Aug 29, 2015 | 30 Comments
Nitpick: Teaching you to play, it does not
This week in Nitpick, we’ll look at a game that’s causing a storm in the e-sports community: League of Legends. Perhaps you’re familiar with this game, and if you’re not, where have you been? E-sports has been on the rise for many years, but with the recent introduction of Starcraft II and League of Legends, it’s grown considerably in a short span of time. As great as e-sports is, that’s not what I want to talk about. Instead, I want to talk about the learning curve and the methods the game uses, or doesn’t use, to teach its players about the intricacies of the game.
League of Legends is first and foremost a MOBA game that requires teamwork, effort, and a great deal of game sense. Sadly, the game does a horrible job of conveying any of these to you through the game’s innate design. Take champions, for example. As of now there are 99 champions in the game, and they serve to round out the various roles of the game. Each champion has a description that aptly portrays their characteristics. For instance, Ahri is a ranged, mage, assassin. While it properly describes what this champion is capable of, it does a poor job of providing what role the champion plays in the game.
The current meta divides the five champions per team into the following: a top lane champion who tends to be tanky, a jungler who can clear out the jungle with relative speed and ease, a caster that has great burst and magic damage for the middle lane, and a support and a ranged attack damage carry for the bottom lane. This is the standard for every play session if you hope to win. The problem that arises is where does Ahri fit into all of this? There’s no way to know other than through the input of the community, who designates where the champion belongs best. What’s worse about all of this is that the game doesn’t teach any beginners about the current meta or even what champions do best in a given lane. It’s all hectic and confusing.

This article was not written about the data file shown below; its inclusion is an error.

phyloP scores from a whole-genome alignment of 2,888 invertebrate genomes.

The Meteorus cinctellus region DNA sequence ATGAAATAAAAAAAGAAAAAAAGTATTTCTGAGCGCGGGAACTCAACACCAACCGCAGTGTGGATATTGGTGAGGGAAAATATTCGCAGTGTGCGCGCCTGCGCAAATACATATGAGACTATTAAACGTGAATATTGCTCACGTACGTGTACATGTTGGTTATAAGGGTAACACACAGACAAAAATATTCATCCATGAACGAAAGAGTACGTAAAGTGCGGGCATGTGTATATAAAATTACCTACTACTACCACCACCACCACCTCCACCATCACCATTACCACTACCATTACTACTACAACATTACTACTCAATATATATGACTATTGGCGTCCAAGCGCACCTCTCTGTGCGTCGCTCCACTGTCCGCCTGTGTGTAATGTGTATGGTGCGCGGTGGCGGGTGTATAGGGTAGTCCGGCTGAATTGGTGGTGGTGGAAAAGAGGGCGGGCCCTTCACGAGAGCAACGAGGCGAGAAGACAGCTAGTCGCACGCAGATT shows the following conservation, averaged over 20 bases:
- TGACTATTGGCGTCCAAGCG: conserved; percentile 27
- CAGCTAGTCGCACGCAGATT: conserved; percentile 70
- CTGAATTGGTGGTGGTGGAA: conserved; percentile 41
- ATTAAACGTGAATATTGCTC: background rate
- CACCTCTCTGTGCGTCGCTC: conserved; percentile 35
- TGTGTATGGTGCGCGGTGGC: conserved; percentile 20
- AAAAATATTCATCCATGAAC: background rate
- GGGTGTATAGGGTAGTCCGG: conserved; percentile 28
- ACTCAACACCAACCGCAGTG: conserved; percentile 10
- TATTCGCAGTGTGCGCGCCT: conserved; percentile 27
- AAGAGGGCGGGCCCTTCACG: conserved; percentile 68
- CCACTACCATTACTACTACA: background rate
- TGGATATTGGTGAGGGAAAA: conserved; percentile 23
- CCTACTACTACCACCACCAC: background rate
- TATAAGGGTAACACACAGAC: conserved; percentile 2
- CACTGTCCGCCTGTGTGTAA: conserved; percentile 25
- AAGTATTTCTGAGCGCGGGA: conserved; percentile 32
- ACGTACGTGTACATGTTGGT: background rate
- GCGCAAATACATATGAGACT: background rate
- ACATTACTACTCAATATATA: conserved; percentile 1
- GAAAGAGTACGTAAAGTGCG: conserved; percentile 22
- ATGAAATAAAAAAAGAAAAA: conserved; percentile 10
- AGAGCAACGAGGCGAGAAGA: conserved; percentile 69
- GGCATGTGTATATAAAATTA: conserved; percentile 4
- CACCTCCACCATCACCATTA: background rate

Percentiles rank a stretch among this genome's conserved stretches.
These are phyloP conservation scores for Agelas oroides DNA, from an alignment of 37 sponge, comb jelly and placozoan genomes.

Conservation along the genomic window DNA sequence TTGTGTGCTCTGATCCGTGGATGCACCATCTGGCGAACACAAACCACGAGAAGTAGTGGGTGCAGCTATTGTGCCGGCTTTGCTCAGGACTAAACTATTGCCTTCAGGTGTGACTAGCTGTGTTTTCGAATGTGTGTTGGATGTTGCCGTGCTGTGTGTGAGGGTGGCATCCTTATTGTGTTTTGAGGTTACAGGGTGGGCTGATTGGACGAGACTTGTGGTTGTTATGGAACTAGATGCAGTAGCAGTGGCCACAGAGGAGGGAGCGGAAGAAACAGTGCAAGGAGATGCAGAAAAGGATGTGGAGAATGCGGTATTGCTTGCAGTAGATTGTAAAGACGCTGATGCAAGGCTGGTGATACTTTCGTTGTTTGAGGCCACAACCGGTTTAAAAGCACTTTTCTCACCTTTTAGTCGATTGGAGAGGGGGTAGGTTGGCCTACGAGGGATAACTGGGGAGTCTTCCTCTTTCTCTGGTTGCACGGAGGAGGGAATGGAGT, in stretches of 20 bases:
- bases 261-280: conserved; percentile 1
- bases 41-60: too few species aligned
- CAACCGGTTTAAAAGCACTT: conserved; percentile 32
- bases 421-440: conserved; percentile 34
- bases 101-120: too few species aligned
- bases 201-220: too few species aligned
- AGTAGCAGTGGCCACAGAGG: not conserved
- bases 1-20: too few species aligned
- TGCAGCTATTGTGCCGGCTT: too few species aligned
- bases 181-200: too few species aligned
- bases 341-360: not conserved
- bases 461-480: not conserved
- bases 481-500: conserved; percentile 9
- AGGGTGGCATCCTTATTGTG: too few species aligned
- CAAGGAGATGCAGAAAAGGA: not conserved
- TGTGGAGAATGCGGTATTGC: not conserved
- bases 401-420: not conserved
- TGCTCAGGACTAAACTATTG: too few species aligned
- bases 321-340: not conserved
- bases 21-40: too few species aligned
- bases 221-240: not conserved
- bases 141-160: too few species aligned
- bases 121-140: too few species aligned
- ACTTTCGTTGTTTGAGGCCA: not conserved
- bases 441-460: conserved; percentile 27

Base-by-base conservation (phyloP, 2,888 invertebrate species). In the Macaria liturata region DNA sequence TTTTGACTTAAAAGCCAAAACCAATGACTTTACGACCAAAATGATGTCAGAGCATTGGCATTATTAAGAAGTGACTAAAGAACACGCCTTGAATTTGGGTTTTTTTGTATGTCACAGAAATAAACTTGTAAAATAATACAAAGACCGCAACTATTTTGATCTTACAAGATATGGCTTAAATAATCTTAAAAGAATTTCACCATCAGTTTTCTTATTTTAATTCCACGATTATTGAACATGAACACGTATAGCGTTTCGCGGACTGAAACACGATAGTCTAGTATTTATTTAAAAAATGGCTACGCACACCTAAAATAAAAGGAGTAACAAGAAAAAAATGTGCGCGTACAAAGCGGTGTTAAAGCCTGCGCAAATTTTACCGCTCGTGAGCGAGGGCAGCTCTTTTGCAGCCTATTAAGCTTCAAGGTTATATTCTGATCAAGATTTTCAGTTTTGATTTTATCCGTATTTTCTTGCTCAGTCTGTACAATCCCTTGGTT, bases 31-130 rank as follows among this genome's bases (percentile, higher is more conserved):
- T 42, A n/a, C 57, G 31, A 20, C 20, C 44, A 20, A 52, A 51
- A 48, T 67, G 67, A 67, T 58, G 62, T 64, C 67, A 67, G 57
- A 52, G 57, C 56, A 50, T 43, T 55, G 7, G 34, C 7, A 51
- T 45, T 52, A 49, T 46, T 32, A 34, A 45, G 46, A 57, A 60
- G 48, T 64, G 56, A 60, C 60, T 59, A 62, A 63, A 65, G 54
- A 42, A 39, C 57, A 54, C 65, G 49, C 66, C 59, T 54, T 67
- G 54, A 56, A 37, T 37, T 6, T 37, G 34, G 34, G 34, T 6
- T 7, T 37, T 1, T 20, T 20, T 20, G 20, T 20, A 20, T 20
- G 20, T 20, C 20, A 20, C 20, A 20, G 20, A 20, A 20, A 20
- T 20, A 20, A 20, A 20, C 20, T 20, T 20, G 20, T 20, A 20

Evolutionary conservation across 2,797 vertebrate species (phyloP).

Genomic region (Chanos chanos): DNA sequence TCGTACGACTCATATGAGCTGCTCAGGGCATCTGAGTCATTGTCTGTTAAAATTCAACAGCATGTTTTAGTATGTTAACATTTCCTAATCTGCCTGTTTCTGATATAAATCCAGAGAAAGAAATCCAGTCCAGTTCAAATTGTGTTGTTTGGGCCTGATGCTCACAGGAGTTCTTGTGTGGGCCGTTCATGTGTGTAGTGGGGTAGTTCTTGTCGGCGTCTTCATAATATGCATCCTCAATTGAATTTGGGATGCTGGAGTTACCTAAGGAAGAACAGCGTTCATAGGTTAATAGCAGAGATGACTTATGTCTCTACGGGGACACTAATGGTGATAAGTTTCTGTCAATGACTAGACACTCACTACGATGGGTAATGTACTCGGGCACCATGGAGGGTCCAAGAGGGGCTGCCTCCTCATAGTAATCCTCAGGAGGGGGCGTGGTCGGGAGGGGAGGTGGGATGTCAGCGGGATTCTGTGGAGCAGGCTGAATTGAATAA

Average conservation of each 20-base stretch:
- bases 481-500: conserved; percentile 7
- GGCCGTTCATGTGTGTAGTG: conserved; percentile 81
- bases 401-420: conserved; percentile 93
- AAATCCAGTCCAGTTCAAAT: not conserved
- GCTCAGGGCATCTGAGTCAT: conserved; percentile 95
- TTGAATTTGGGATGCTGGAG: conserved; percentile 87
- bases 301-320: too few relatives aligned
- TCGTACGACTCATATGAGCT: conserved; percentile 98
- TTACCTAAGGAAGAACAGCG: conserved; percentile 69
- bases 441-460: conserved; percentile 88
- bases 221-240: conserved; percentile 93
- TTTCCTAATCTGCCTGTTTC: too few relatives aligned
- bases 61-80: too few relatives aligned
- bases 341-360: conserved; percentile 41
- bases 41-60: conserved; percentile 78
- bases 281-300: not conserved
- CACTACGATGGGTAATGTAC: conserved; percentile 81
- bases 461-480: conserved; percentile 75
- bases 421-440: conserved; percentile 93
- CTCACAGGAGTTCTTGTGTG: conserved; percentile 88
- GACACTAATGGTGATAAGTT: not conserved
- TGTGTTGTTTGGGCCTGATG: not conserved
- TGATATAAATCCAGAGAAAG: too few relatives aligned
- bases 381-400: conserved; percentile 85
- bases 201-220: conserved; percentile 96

Let’s use Swain to further add to this predicament. He’s a ranged mage just like Ahri, but he is not considered an assassin. What’s the differentiating factor between these two? Being an assassin, but what does that mean? Of course, I read that as quick burst damage with high mobility, but for a beginner this means absolutely nothing or something else entirely. Let’s make it even more complicated, shall we? What role does Swain fulfill? Perhaps the mid-lane role? To be honest, Swain fits more comfortably in the top lane than the middle due to him being able to stay in lane with ample amount of health and recovery moves. Once again, the game fails to demonstrate any of this to you.
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